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Views on equine-related research in Australia from the Australian equestrian community: Perceived outputs and benefits
journal contributionposted on 13.09.2018, 00:00 by Kirrilly ThompsonKirrilly Thompson, Larissa ClarksonLarissa Clarkson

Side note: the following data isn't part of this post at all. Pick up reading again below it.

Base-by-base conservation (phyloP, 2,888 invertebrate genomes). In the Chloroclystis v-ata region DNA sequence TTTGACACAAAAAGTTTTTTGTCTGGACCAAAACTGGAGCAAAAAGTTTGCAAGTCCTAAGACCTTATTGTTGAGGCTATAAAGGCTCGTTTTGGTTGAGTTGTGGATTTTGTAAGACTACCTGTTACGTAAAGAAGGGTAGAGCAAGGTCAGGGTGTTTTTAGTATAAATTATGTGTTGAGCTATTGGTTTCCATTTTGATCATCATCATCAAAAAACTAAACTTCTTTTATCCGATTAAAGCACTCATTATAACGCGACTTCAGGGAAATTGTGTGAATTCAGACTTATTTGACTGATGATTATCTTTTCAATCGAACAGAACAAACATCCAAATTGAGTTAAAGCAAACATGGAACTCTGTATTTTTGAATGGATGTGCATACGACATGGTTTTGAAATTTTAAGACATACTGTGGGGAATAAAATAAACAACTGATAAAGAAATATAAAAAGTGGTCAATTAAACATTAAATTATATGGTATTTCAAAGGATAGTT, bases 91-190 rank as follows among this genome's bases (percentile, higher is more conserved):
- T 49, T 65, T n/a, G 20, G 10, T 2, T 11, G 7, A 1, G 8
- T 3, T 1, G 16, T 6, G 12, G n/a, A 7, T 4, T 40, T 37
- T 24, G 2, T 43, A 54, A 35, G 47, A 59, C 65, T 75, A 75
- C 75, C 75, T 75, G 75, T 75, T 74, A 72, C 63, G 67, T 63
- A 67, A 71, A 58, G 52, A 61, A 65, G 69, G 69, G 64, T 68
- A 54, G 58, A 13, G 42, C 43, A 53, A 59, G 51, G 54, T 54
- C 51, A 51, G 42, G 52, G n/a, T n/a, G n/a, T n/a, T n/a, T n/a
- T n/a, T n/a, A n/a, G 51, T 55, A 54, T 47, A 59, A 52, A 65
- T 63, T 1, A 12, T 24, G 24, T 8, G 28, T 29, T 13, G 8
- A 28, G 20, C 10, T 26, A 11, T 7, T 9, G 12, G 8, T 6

OBJECTIVES: The extension of research into public practice is enhanced by communication and behaviour change strategies that are consistent with consumer needs and perspectives. To gain support for equine research (or to appreciate the perspectives contributing to disagreement), it is necessary to determine how aware consumers are of research, what research means to them, how they perceive its benefits (if at all) and how they engage with (or resist) it. Because of a surprising dearth of research evaluating consumer perceptions of research in any sector, our aim was to identify the perceived outputs and benefits of research from the perspective of the Australian horse owner. METHODS: We analysed the data for 930 participants in an online survey. RESULTS: Participants' understanding of research was associated with a broad terminology. Slightly more than half were aware of equine research that had taken place in Australia, with almost half reporting gaining some benefit, notably in relation to equine health. Although comments demonstrated an awareness of the collective benefit of research, research was made meaningful in relation to local conditions and participants' own equestrian disciplines. CONCLUSION: There is a significant opportunity for increasing awareness of Australia-based equine research and its value to owners of horses. The critical engagement with research by some owners suggests the need for communicators to present research in terms suitable for an intelligent lay audience, with clear identification of the personal and collective benefits for owners, horses and the equestrian community.